18. The flexible robotic instrument of claim 10 further comprising an integrated pulley and tendon guide positioned integrally within the first and second links along each inner and outer hinge portion.
19. The flexible robotic instrument of claim 10 wherein the first and second links can articulate up to approximately 30 degrees.
20. A method of manufacturing a robotic link comprising:
introducing a polymer into a mold; and
recovering from the mold a link having an outer wall surface and an inner wall surface, a pair of outer hinge portions on a first end of the link, each outer hinge portion having an inner bearing surface positioned between the inner wall surface and an outer ear, the link also having a pair of inner hinge portions on a second end of the link, each inner hinge portion having an outer bearing surface positioned between the outer wall surface and an inner ear.
Description
    CROSS REFERENCE TO RELATED APPLICATIONS
  • [0001]
    This application claims the benefit under 35 U.S.C. 119 of U.S. Provisional Patent Application No. 61/113,453, filed Nov. 11, 2008, titled “ROBOTIC LINKAGE”, which is herein incorporated by reference in its entirety.
  • INCORPORATION BY REFERENCE
  • [0002]
    All publications, including patents and patent applications, mentioned in this specification are herein incorporated by reference in their entirety to the same extent as if each individual publication was specifically and individually indicated to be incorporated by reference.
  • FIELD OF INVENTION
  • [0003]
    The present invention relates generally to elongate robotic instruments and elongate surgical robots, such as robotic endoscopes. More particularly, it relates to methods and apparatuses for manufacturing and forming elongate robotic instruments.
  • BACKGROUND
  • [0004]
    The forms of elongate robotic instruments vary widely, but many elongate robotic instruments share the features of a mechanical, movable structure under some form of control. The mechanical structure or kinematic chain (analogous to the human skeleton) of an elongate robotic instrument can be formed from several links (analogous to human bones), actuators (analogous to human muscle) and joints between the links, permitting one or more degrees of freedom of motion of the links. A continuum or multi-segment elongate robotic instrument can be a continuously curving device, like an elephant trunk for example. An example of a continuum or multi-segment elongate robotic instrument is a snake-like endoscopic device.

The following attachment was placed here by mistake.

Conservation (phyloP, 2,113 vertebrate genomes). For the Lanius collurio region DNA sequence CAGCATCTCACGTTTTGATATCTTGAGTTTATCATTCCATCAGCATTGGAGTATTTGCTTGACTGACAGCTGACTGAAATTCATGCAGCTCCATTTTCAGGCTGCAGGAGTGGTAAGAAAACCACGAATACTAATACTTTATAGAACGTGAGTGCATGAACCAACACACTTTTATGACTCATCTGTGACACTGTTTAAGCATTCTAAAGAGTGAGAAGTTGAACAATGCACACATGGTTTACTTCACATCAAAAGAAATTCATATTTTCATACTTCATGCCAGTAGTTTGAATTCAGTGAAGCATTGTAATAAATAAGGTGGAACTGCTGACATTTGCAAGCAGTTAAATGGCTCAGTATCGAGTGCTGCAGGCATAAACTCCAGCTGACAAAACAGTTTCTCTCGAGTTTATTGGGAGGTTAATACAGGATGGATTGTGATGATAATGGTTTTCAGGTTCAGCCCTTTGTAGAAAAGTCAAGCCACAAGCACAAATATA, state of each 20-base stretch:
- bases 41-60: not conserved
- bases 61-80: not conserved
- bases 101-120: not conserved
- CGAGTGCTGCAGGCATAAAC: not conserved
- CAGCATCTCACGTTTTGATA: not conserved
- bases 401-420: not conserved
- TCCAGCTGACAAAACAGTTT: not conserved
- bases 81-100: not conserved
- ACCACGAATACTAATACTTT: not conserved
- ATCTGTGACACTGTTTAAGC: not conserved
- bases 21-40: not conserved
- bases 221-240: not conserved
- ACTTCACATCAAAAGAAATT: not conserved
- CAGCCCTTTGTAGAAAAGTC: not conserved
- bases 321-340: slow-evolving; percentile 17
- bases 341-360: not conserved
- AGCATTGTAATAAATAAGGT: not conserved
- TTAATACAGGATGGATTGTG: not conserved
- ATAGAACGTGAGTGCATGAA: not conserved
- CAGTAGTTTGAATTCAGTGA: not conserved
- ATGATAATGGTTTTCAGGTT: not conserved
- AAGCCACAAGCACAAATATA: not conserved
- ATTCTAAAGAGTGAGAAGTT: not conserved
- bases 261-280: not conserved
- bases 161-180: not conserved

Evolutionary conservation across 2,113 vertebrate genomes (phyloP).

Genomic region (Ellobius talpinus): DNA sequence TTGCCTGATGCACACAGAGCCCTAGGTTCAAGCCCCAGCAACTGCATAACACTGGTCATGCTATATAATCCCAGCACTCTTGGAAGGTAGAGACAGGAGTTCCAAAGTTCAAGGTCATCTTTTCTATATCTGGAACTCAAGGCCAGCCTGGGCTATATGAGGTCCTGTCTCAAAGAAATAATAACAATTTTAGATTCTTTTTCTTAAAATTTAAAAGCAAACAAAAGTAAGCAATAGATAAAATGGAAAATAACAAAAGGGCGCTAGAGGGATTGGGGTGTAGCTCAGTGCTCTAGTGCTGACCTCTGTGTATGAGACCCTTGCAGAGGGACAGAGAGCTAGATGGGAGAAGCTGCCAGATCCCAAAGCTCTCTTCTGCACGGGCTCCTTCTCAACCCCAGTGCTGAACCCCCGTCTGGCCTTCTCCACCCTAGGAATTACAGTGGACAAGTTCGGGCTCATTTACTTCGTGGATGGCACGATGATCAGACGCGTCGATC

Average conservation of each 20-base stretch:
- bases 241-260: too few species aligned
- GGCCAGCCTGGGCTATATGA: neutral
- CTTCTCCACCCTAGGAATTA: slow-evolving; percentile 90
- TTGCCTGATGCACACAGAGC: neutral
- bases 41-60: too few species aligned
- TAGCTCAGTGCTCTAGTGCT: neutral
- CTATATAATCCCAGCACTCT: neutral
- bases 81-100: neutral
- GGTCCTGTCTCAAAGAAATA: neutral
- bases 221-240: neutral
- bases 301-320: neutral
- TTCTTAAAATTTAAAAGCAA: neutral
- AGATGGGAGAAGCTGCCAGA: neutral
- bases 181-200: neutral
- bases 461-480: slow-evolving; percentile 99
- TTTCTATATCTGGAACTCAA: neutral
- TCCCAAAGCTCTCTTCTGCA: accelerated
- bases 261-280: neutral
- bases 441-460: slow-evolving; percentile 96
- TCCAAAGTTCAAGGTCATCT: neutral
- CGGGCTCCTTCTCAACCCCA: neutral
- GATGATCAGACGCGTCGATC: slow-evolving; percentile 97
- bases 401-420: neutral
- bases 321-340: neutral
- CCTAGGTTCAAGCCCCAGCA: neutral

• [0005]
    Snake-like endoscopic devices can transfer forces from an actuator to particular sections of links in the snake-like device to effect articulation of that section or link. During articulation, these links are subjected to large stresses that can result in breakage or failure of the link and thus, failure of the endoscopic device. These failures typically occur at the weak point between links, such as at the joints.
  • [0006]
    A typical robotic link is made from a metal or alloy, such as aluminum or stainless steel. The links can be manufactured by laser cutting tubes, by laser sintering, by metal injection molding, or other processes as known in the art. Furthermore, a snake-like endoscopic device can often include several types of links, such as distal and proximal links for attachment to actuators, and passive links therebetween. However, manufacturing elongate robotic devices with these materials, as well as needing several different types of links for each device can be expensive and add to the cost of an elongate robotic instrument.
  • [0007]
    An elongate robotic instrument, and more particularly a link that is used to make up the elongate robotic instrument, is therefore needed that can be manufactured efficiently and inexpensively while still being able to withstand the stresses imposed upon it during normal use.
  • SUMMARY
  • [0008]
    In one embodiment, a robotic link is provided comprising a link having an outer wall surface and an inner wall surface, a pair of outer hinge portions on a first end of the link, each outer hinge portion having an inner bearing surface positioned between the inner wall surface and an outer ear, and a pair of inner hinge portions on a second end of the link, each inner hinge portion having an outer bearing surface positioned between the outer wall surface and an inner ear.
  • [0009]
    In some embodiments, the robotic link comprises a polymer. The robotic link can comprise PEEK, for example.
  • [0010]